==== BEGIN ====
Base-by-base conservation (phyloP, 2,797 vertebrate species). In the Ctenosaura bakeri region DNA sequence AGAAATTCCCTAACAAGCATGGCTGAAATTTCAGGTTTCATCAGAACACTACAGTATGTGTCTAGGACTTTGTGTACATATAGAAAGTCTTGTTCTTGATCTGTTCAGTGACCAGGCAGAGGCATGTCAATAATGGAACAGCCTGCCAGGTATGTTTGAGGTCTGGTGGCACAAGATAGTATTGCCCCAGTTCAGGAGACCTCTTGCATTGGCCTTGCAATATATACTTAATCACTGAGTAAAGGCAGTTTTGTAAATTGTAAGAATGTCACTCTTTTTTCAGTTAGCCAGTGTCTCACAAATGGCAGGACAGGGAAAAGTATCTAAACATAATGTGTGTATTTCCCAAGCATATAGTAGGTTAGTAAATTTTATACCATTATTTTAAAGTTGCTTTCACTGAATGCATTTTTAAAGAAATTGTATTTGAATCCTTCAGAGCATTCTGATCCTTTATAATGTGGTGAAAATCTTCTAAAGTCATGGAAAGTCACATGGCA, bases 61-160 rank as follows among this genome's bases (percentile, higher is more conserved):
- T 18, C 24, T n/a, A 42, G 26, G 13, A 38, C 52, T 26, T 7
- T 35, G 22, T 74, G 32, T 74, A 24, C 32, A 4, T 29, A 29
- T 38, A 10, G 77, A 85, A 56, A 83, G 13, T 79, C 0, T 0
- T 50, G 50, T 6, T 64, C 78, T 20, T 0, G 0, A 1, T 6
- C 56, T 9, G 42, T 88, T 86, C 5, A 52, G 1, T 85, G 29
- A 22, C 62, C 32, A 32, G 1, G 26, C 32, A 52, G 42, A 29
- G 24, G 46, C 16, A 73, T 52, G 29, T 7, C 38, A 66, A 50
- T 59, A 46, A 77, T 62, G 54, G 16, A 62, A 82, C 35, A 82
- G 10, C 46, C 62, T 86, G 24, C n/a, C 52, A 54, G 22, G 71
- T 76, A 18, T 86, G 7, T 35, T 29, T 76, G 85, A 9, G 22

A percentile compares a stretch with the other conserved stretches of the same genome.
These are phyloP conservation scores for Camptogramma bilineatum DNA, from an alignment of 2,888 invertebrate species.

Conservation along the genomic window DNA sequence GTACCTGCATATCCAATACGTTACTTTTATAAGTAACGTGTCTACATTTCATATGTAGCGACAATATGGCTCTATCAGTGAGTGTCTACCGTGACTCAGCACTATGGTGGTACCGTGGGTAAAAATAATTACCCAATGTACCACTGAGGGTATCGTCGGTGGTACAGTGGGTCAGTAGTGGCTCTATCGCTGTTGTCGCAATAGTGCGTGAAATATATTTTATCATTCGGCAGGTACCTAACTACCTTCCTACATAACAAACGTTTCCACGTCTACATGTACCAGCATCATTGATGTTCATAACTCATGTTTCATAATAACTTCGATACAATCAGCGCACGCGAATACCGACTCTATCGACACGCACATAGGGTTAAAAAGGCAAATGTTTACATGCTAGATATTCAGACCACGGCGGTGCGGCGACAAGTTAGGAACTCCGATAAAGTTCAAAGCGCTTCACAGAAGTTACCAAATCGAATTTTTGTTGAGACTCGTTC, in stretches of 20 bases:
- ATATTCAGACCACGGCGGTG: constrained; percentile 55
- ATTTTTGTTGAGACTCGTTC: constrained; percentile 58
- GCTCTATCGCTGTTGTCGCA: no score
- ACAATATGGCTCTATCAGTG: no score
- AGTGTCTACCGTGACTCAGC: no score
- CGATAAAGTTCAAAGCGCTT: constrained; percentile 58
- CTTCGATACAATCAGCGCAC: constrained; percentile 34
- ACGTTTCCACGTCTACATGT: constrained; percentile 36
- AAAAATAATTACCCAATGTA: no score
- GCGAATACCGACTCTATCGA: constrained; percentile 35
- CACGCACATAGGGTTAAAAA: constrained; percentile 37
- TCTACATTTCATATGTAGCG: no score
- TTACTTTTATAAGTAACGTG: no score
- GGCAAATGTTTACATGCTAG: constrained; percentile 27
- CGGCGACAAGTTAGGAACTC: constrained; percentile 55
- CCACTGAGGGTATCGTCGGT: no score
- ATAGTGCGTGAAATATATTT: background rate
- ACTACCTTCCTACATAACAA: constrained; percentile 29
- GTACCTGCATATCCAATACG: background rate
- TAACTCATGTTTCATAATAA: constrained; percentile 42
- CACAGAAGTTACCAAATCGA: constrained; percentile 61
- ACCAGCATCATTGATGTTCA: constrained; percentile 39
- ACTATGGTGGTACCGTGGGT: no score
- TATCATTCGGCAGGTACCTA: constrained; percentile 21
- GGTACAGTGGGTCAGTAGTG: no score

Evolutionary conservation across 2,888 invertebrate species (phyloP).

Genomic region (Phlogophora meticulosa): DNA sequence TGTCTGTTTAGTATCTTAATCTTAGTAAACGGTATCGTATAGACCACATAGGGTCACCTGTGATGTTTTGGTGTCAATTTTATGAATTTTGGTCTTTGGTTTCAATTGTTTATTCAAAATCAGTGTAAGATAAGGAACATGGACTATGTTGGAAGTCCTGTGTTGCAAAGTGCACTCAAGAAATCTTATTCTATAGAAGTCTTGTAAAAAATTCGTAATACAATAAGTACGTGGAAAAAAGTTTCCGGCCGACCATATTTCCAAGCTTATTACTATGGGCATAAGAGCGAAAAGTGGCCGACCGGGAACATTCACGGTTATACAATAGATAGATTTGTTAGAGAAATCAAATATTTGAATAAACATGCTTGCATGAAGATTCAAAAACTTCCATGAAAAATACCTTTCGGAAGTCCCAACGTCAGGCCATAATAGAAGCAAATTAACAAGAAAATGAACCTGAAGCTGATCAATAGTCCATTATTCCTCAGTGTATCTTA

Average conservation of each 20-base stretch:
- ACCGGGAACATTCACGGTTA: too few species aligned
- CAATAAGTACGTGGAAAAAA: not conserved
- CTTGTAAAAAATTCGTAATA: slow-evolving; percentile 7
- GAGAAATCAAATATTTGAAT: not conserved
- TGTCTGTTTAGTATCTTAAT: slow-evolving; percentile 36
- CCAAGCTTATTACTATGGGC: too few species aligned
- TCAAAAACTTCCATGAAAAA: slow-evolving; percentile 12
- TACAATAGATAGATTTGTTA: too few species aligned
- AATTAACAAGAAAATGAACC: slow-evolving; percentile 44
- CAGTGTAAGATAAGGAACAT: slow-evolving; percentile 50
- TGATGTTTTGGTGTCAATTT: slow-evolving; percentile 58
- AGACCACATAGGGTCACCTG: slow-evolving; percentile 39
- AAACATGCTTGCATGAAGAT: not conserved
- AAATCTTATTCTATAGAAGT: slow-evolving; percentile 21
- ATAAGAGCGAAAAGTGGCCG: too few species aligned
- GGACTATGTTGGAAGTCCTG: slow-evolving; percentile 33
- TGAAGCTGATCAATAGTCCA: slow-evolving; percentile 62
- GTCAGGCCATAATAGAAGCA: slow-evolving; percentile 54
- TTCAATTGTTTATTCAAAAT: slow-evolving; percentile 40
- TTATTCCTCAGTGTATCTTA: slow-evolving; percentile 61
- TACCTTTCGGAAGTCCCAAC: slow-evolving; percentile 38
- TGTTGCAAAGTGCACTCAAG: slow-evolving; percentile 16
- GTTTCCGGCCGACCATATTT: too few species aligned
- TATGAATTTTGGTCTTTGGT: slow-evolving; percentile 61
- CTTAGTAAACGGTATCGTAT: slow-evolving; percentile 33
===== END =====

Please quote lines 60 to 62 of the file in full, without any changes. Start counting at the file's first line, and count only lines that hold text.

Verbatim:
- GTCAGGCCATAATAGAAGCA: slow-evolving; percentile 54
- TTCAATTGTTTATTCAAAAT: slow-evolving; percentile 40
- TTATTCCTCAGTGTATCTTA: slow-evolving; percentile 61